- 25,00 kr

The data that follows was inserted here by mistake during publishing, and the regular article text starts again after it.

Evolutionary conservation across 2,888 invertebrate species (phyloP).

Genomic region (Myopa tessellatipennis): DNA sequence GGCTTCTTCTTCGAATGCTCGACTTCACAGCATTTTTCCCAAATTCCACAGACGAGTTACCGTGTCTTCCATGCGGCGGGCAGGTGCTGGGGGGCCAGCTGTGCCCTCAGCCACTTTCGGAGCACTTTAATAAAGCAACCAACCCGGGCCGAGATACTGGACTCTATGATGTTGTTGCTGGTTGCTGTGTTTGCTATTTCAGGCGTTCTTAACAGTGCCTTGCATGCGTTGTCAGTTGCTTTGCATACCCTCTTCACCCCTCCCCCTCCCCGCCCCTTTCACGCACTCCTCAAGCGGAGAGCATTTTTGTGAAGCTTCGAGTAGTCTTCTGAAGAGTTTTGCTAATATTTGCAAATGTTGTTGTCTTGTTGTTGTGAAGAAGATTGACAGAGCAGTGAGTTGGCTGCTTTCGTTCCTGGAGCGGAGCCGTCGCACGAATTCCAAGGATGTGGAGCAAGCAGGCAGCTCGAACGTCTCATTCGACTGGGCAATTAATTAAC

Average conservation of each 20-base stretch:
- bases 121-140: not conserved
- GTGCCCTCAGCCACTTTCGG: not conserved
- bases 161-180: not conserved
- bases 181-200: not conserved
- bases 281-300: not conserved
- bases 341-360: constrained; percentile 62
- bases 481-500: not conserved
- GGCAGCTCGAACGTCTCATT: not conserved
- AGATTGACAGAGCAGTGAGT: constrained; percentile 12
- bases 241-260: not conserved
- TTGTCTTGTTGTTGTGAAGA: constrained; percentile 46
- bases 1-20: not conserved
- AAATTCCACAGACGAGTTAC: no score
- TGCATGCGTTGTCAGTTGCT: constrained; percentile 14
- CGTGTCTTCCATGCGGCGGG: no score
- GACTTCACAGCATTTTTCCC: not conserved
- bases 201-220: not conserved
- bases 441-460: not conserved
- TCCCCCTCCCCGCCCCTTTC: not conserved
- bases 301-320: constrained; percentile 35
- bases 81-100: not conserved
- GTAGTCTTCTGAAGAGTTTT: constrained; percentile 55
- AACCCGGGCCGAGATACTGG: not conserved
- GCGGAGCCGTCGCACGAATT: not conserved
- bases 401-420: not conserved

The phrase "Research in Medicine" will naturally arouse different thoughts and associations in the minds of different groups of men. The bacteriologist will be reminded of Pasteur, Koch, Behring and Flexner and the triumphs of bacteriology and serum-therapy; the surgeon, of Lister and antisepsis, of anesthesia, and of the X-ray; the physician of new means of cure and of diagnosis, of specific sera and vaccines, of the electrocardiograph, the polygraph and other complicated instruments of precision; and the average layman of a confused and confusing welter of catchwords and slogans for popular agitations vaguely associated with antitoxins, mosquitoes, good water supply, sewage disposal, lowered infant mortality and the modern treatment of tuberculosis. But in the last analysis the impressions of all would be of progress in a period representing a little more than half of the past century. This period is indeed the golden age of medical progress and one to which the historian or philosopher must give his best attention if he is to interpret, properly, the impulses which actuate medical research at the present time... The presentation of the subject of research in medicine aims to demonstrate (1) that, wonderful as were the isolated achievements of the great discoverers in medicine in the early centuries, the great continuous advance in medicine during the past eighty years resulted from organized laboratory effort based on the principle of exact experimental methods, and (2) that it is the duty of the university so to organize its laboratories and hospital that this advance of medicine by research may continue, side by side with teaching, as a university function of benefit to student and faculty, as well as to the state and the general public welfare, and thus as an aid to the advancement of civilization...